Working Carlmont students prepare for summer

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Working Carlmont students prepare for summer

Work permits issued by the school and Sequoia Union High School District (SUHSD) are required for students seeking formal employment.

Work permits issued by the school and Sequoia Union High School District (SUHSD) are required for students seeking formal employment.

Andrew Shao

Work permits issued by the school and Sequoia Union High School District (SUHSD) are required for students seeking formal employment.

Andrew Shao

Andrew Shao

Work permits issued by the school and Sequoia Union High School District (SUHSD) are required for students seeking formal employment.

Andrew Shao, Staff Writer

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As the 2018-2019 school year comes to an end, many Carlmont students prepare for another summer of work and internships, while some debate whether or not to invest their time in the coming vacation with summer jobs.

In this academic year alone, approximately 250 new work permits were issued by the school. The largest employers of Carlmont students included Bay Club and In-N-Out Burger.

John Rowe, Carlmont Intro to Business and Work Experience teacher, manages and issues Carlmont’s work permits. According to Rowe, the number of permits issued this and the past few years has likely maintained approximately the same.

But approaching the data from a wider scope nationwide and across decades, one can see a dramatic change in the popularity of summer jobs amongst teenagers.

According to The Atlantic, 60% of American teens were working or looking for work in the summer of 1978. In the summer of 2016, 35% of teens were.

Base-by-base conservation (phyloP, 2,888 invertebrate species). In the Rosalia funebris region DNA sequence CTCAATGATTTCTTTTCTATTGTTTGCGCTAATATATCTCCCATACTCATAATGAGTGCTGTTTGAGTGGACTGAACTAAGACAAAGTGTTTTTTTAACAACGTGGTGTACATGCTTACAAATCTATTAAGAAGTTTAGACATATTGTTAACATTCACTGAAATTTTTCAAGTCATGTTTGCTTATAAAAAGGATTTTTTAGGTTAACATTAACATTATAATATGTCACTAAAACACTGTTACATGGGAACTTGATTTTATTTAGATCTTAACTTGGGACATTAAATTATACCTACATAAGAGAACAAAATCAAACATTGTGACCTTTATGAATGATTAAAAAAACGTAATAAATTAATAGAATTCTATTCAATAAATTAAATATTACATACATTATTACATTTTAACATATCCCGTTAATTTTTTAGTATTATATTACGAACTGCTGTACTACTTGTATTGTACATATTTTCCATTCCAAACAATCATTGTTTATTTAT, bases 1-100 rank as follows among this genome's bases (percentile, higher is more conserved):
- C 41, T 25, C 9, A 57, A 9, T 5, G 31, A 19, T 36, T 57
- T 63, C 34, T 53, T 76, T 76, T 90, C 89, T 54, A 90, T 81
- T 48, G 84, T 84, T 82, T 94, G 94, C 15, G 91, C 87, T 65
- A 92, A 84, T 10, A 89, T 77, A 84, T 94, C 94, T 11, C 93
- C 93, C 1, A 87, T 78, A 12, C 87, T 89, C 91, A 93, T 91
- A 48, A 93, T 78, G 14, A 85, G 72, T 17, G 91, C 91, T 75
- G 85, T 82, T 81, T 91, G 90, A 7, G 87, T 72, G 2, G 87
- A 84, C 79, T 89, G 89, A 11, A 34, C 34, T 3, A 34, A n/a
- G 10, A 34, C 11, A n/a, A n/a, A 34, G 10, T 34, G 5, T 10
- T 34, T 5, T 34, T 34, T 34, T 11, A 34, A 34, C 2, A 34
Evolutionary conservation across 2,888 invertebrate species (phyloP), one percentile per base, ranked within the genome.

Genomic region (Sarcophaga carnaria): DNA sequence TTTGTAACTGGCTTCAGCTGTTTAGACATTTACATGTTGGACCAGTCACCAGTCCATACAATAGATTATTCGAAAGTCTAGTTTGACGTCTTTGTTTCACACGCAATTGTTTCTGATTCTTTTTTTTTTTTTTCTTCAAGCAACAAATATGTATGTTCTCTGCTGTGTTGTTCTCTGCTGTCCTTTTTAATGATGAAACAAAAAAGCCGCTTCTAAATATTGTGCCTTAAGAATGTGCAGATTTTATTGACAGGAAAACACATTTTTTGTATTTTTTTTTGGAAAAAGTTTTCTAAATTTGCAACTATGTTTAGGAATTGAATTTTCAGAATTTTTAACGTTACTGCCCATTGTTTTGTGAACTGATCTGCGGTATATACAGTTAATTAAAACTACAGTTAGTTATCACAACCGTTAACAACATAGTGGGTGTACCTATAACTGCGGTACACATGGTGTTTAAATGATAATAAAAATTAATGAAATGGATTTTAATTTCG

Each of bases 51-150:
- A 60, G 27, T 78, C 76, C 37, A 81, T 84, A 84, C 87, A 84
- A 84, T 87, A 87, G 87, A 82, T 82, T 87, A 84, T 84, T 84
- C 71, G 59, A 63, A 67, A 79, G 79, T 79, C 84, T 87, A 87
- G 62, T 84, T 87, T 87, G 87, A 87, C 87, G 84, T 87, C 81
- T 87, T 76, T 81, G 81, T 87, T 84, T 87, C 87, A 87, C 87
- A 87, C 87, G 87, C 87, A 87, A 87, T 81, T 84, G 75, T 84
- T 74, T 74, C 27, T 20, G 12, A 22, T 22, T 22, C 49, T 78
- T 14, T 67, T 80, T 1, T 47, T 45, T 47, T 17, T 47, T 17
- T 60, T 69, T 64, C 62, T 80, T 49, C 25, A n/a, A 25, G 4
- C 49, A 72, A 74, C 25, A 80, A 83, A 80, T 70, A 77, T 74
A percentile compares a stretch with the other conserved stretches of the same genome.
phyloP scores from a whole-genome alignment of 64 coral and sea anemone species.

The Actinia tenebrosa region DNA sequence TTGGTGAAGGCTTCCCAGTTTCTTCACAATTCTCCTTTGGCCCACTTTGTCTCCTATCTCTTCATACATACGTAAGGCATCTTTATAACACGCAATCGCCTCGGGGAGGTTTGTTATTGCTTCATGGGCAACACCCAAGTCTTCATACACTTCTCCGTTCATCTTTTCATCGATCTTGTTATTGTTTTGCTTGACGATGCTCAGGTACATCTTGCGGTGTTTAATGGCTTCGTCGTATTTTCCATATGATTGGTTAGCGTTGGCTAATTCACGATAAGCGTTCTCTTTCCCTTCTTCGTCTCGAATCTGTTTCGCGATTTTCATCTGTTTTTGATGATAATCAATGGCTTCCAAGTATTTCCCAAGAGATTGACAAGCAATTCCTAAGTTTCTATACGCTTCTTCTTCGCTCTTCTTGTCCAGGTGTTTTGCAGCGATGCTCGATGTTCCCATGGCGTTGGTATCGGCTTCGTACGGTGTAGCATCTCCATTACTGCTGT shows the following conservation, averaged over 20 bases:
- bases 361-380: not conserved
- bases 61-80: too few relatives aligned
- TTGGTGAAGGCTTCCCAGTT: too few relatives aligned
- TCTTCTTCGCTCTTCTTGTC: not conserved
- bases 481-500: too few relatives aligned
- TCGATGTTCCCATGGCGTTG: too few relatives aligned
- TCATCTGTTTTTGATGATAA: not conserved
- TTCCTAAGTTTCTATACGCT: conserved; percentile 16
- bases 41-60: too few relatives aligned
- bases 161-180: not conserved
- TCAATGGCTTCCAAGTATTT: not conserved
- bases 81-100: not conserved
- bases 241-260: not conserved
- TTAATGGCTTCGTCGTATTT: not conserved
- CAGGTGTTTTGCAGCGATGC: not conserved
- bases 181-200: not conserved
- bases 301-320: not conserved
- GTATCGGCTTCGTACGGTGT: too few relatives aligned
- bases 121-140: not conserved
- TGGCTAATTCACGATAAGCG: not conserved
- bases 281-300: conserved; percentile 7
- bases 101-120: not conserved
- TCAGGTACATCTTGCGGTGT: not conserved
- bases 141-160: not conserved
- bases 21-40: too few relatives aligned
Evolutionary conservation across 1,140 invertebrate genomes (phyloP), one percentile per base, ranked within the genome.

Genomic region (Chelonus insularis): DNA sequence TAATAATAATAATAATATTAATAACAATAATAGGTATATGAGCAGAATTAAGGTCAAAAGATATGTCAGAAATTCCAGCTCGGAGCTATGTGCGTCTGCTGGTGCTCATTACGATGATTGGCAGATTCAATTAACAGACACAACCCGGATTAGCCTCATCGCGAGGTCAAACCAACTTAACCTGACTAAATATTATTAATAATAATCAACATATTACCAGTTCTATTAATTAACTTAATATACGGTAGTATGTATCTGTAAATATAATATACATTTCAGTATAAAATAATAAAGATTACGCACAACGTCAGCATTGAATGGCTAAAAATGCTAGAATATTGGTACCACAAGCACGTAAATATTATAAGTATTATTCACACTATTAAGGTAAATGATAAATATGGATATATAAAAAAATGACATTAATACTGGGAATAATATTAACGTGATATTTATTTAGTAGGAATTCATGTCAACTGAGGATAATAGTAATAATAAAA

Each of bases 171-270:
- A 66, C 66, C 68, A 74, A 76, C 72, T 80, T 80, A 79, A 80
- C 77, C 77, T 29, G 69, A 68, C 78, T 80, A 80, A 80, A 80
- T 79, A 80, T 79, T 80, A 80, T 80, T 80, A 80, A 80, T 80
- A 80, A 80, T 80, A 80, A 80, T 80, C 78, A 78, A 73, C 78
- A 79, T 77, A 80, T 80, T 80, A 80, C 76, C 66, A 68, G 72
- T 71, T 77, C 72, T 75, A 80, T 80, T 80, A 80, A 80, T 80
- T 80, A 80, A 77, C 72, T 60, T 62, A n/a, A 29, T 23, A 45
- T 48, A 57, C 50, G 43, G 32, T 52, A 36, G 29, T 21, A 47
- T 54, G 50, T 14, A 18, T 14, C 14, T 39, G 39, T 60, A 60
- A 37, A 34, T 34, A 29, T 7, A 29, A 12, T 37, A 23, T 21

Even disregarding summer labor, the decline is clear. In April 2019, 34% of teens were working, but 20 years ago, 52.1% were in the workforce in April 1999.

Regardless, Carlmont has its fair share of student workers.

Sophomore Jack Maurry plans to work lifeguard shifts at a nearby Bay Club over the summer and assisting a bioprinting education company as an unpaid intern.

“Working gets me ready for an actual commitment, it shows you’re a responsible individual to colleges and employers,” Maurry said.

Maurry believes that students should pursue summer jobs that address their career or personal interests.

“I think that you should work towards a job you personally want to do, like an internship,” Maurry said.

Raven Grinker, a Carlmont senior, is looking forward to working in a paid internship position for a biotech company over the summer.

“I hope to gain a lot more experience in the respective field and get references for future careers,” Grinker said.

Grinker believes students should try to pursue work, but only if their academic responsibilities permit them to.

Carlmont has also led efforts to support and promote student work.

Rowe’s Work Experience class meets every Monday to discuss work and finance. Participants have an opportunity to earn units to fulfill the graduation requirement, gaining one unit for every 10 hours worked.

Carlmont’s business program has been reaching out to local businesses to find opportunities for their students. Rowe even recently recommended intern candidates at Carlmont to an internship program at San Francisco International Airport.

“There’s a lot to benefit from working. A lot can be learned, and there are also many basic life lessons students can learn in an entry-level job like dedication, responsibility, and compassion. Students should also try to find something they’re interested in, and get to learn about that specific field. I think the vast majority of high school students benefit from having some work experience,” Rowe said.

As a student, Rowe himself worked his first job at a nursery and advises students on how to approach and maintain their jobs.

“Everyone should take their job as seriously as possible, no matter big or small. It can come back to haunt you at your next opportunity for employment,” Rowe said.

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